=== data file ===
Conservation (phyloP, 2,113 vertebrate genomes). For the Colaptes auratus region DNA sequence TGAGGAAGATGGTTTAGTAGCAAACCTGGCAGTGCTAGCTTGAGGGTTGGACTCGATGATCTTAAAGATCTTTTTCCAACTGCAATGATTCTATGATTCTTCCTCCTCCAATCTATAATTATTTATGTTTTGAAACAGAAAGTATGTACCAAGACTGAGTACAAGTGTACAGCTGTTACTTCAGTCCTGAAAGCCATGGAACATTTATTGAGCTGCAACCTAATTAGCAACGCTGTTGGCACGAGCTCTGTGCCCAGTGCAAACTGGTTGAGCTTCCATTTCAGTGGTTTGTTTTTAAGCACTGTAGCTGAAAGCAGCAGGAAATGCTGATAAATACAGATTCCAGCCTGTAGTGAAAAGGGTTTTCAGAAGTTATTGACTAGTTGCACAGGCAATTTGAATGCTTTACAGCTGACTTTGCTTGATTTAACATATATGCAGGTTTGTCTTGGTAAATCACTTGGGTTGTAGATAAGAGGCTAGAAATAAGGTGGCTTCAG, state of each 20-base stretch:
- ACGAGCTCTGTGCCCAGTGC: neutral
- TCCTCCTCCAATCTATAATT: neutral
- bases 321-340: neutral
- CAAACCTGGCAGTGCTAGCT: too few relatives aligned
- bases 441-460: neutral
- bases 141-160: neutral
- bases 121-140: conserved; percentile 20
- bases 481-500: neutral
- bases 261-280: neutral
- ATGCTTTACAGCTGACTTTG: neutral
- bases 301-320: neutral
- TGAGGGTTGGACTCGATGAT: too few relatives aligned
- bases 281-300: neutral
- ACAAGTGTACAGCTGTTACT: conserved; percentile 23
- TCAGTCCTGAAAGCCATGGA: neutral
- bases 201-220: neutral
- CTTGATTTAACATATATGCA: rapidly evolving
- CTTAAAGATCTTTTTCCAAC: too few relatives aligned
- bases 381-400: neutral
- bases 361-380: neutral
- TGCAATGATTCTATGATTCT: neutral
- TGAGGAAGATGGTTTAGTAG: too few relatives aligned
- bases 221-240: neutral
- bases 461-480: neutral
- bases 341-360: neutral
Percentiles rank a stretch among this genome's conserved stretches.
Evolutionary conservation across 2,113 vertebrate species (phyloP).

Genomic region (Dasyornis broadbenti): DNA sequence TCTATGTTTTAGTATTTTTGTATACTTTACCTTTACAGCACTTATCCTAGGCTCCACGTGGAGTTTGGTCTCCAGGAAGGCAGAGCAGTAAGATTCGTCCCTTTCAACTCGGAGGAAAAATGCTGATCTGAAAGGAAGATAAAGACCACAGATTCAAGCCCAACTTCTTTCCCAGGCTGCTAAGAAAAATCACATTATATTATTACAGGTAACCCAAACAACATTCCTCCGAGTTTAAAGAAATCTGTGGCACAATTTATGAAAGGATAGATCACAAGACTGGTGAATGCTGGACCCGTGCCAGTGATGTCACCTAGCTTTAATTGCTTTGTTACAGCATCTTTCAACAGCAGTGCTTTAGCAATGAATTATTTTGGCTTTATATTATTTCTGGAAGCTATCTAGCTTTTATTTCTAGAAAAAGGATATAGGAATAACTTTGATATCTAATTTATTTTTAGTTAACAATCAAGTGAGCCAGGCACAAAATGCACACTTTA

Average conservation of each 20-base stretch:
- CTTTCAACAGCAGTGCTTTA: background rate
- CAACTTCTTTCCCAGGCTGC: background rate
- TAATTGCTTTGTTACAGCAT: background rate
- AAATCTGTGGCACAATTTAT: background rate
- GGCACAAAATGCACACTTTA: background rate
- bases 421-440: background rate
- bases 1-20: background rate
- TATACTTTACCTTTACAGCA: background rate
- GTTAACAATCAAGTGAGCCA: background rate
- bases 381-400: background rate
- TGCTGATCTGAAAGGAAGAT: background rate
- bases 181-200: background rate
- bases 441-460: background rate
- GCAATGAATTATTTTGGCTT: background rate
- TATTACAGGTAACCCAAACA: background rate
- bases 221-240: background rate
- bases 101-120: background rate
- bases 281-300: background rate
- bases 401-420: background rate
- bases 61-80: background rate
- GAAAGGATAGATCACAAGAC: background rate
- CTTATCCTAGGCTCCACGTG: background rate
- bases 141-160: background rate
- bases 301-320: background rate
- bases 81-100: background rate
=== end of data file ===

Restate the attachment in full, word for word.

Conservation (phyloP, 2,113 vertebrate genomes). For the Colaptes auratus region DNA sequence TGAGGAAGATGGTTTAGTAGCAAACCTGGCAGTGCTAGCTTGAGGGTTGGACTCGATGATCTTAAAGATCTTTTTCCAACTGCAATGATTCTATGATTCTTCCTCCTCCAATCTATAATTATTTATGTTTTGAAACAGAAAGTATGTACCAAGACTGAGTACAAGTGTACAGCTGTTACTTCAGTCCTGAAAGCCATGGAACATTTATTGAGCTGCAACCTAATTAGCAACGCTGTTGGCACGAGCTCTGTGCCCAGTGCAAACTGGTTGAGCTTCCATTTCAGTGGTTTGTTTTTAAGCACTGTAGCTGAAAGCAGCAGGAAATGCTGATAAATACAGATTCCAGCCTGTAGTGAAAAGGGTTTTCAGAAGTTATTGACTAGTTGCACAGGCAATTTGAATGCTTTACAGCTGACTTTGCTTGATTTAACATATATGCAGGTTTGTCTTGGTAAATCACTTGGGTTGTAGATAAGAGGCTAGAAATAAGGTGGCTTCAG, state of each 20-base stretch:
- ACGAGCTCTGTGCCCAGTGC: neutral
- TCCTCCTCCAATCTATAATT: neutral
- bases 321-340: neutral
- CAAACCTGGCAGTGCTAGCT: too few relatives aligned
- bases 441-460: neutral
- bases 141-160: neutral
- bases 121-140: conserved; percentile 20
- bases 481-500: neutral
- bases 261-280: neutral
- ATGCTTTACAGCTGACTTTG: neutral
- bases 301-320: neutral
- TGAGGGTTGGACTCGATGAT: too few relatives aligned
- bases 281-300: neutral
- ACAAGTGTACAGCTGTTACT: conserved; percentile 23
- TCAGTCCTGAAAGCCATGGA: neutral
- bases 201-220: neutral
- CTTGATTTAACATATATGCA: rapidly evolving
- CTTAAAGATCTTTTTCCAAC: too few relatives aligned
- bases 381-400: neutral
- bases 361-380: neutral
- TGCAATGATTCTATGATTCT: neutral
- TGAGGAAGATGGTTTAGTAG: too few relatives aligned
- bases 221-240: neutral
- bases 461-480: neutral
- bases 341-360: neutral
Percentiles rank a stretch among this genome's conserved stretches.
Evolutionary conservation across 2,113 vertebrate species (phyloP).

Genomic region (Dasyornis broadbenti): DNA sequence TCTATGTTTTAGTATTTTTGTATACTTTACCTTTACAGCACTTATCCTAGGCTCCACGTGGAGTTTGGTCTCCAGGAAGGCAGAGCAGTAAGATTCGTCCCTTTCAACTCGGAGGAAAAATGCTGATCTGAAAGGAAGATAAAGACCACAGATTCAAGCCCAACTTCTTTCCCAGGCTGCTAAGAAAAATCACATTATATTATTACAGGTAACCCAAACAACATTCCTCCGAGTTTAAAGAAATCTGTGGCACAATTTATGAAAGGATAGATCACAAGACTGGTGAATGCTGGACCCGTGCCAGTGATGTCACCTAGCTTTAATTGCTTTGTTACAGCATCTTTCAACAGCAGTGCTTTAGCAATGAATTATTTTGGCTTTATATTATTTCTGGAAGCTATCTAGCTTTTATTTCTAGAAAAAGGATATAGGAATAACTTTGATATCTAATTTATTTTTAGTTAACAATCAAGTGAGCCAGGCACAAAATGCACACTTTA

Average conservation of each 20-base stretch:
- CTTTCAACAGCAGTGCTTTA: background rate
- CAACTTCTTTCCCAGGCTGC: background rate
- TAATTGCTTTGTTACAGCAT: background rate
- AAATCTGTGGCACAATTTAT: background rate
- GGCACAAAATGCACACTTTA: background rate
- bases 421-440: background rate
- bases 1-20: background rate
- TATACTTTACCTTTACAGCA: background rate
- GTTAACAATCAAGTGAGCCA: background rate
- bases 381-400: background rate
- TGCTGATCTGAAAGGAAGAT: background rate
- bases 181-200: background rate
- bases 441-460: background rate
- GCAATGAATTATTTTGGCTT: background rate
- TATTACAGGTAACCCAAACA: background rate
- bases 221-240: background rate
- bases 101-120: background rate
- bases 281-300: background rate
- bases 401-420: background rate
- bases 61-80: background rate
- GAAAGGATAGATCACAAGAC: background rate
- CTTATCCTAGGCTCCACGTG: background rate
- bases 141-160: background rate
- bases 301-320: background rate
- bases 81-100: background rate